mnmlist: carry less, or pockets like air
Photo courtesy of stuartpilbrow.
How much do you carry around with you, every day?
It’s something we don’t often think about, but each item we carry around is a little burden, and these little burdens add up.
They contribute to our general fatigue, they are one more thing to worry about, and they can cause actual back problems if we carry too much.
This is something I’ve greatly improved in my life, starting a couple years ago when I decided to try to be as minimalist as possible.
As Robert Daeley said in an old post, Zen Pockets:
In the spirit of GTD, in which you try to empty your head of all the cruft and worry so you can concentrate creatively on the task at hand, let us look to our burdens to see if we can’t undo a little of our daily Sisyphean-wear.
Mind like water? Meet pockets like air.
Let’s see how we can get to pockets like air.
What people normally carry
What’s in your pockets, bag, purse, briefcase? What do you load up with before you leave your home?
Some examples of things people carry include:
- Wallet, containing money, lots of cards, coffee stamp card, etc.
- Purse, containing grooming items, makeup, tissues, address book, etc.
- Laptop w/ cords and accessories
- Briefcase with files and papers
- Cell phone, PDA, iPhone or other mobile device
- paper organizer or Hipster PDA
- coffee mug
- a kit of stuff like snacks, tissues, band aids, etc.
- Bat belt
OK, the last one might only apply to Batman, but the others are fairly common, give or take a few items. I too carried most of these items at one time.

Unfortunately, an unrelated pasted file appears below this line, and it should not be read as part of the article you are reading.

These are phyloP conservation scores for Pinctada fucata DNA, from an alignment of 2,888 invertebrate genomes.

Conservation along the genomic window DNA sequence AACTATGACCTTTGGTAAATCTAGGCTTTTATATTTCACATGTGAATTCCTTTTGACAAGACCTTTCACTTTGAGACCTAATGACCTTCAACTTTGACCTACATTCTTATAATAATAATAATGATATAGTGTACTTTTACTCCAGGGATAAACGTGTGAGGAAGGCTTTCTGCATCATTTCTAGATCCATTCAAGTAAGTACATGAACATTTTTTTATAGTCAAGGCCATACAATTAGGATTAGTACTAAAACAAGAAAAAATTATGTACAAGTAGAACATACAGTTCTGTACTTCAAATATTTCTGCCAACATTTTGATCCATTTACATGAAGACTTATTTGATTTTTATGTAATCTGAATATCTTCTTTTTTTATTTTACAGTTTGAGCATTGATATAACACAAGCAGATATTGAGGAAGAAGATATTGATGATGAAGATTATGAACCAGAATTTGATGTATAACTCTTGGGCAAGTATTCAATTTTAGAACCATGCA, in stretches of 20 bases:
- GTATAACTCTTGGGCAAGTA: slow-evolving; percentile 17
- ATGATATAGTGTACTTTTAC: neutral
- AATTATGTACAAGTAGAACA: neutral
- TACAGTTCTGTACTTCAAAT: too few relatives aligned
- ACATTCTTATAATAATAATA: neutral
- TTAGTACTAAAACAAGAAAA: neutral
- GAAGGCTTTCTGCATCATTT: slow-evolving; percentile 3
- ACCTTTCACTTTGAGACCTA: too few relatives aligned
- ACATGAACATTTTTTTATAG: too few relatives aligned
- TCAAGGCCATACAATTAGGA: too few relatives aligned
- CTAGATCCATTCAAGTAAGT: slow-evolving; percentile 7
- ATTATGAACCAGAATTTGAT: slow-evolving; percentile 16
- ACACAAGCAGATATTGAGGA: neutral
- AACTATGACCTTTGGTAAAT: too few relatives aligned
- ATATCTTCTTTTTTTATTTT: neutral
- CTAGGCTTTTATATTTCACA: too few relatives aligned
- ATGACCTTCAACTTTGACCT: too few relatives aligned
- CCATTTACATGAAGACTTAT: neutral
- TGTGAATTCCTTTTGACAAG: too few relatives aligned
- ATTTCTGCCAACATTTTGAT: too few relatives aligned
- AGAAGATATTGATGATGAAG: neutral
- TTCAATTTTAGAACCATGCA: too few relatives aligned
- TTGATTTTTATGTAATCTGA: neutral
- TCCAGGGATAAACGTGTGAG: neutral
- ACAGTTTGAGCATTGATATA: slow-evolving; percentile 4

My Minimalist Pockets
These days, I’ve gotten it down to something fairly simple:
- cell phone (not an iPhone – it only makes phone calls, doesn’t do email or web)
- keys – although when I’m not actually driving I only bring the remote control unlocker for the car, not the keys
- slim “wallet” – actually just a moneyband with ID, debit card and cash
And that’s about it. Sometimes I’ll bring a book, other times a notebook, other times a laptop in a backpack if I’m going to do some writing. It depends on what my plans are.
You’ll notice I don’t carry lots of electronics around (I’ll only bring the laptop once or twice a week), I don’t have a watch, I don’t have much in my “wallet”, I don’t have any grooming products (of course, my shaved head helps with that).
How I got to minimalist
I didn’t get to this point overnight. I got this way by reducing my needs, and examining each item to see whether I really needed to carry it.
1. Reducing needs. As I mentioned, when I decided to shave my head, it meant I didn’t need any grooming products. Now, I’m not saying you need to shave your head, but consider finding ways to reduce your need for these products by simplifying. I also decided I don’t need a watch, because (1) I prefer not to worry about time so much and (2) if I do need to know the time, I can check my cell phone. I decided I don’t need a mobile device such as an iPhone or Blackberry, because while it would be nice to check email or look something up online or check on my website or business while I’m out on the road, I would rather not have that constant distraction. I like being in the moment, especially when I’m with my wife or kids or a friend. I like not being interrupted. Think about your needs and whether they’re really needs, or if they can be eliminated or reduced.
2. Put each item to the test. Consider each item you take with you, and whether you really use them every day. If not, only take them on days when you will need them. If you carry a briefcase full of files you never open, why carry them back and forth? In fact, why not keep your files on your computer, and just access them online, from anywhere? If you have a purse or messenger bag, make each item in the purse or bag pass this critical test: Do you really use it, all the time? Do you really need it? If not, consider leaving them at home or, if you can’t decide, put them in your glove compartment so you don’t have to carry them around. I did this for awhile, just to feel safe, and I ended up not ever needing the items.
It’s nice to walk around without things weighing you down. You feel light and free. It’s less of a burden.
There’s something peaceful about walking around without these distractions. You can focus on the wonderful world around you. You can talk to a friend or family member without interruptions. You can create without distractions.
Walk lightly, and be light in your heart.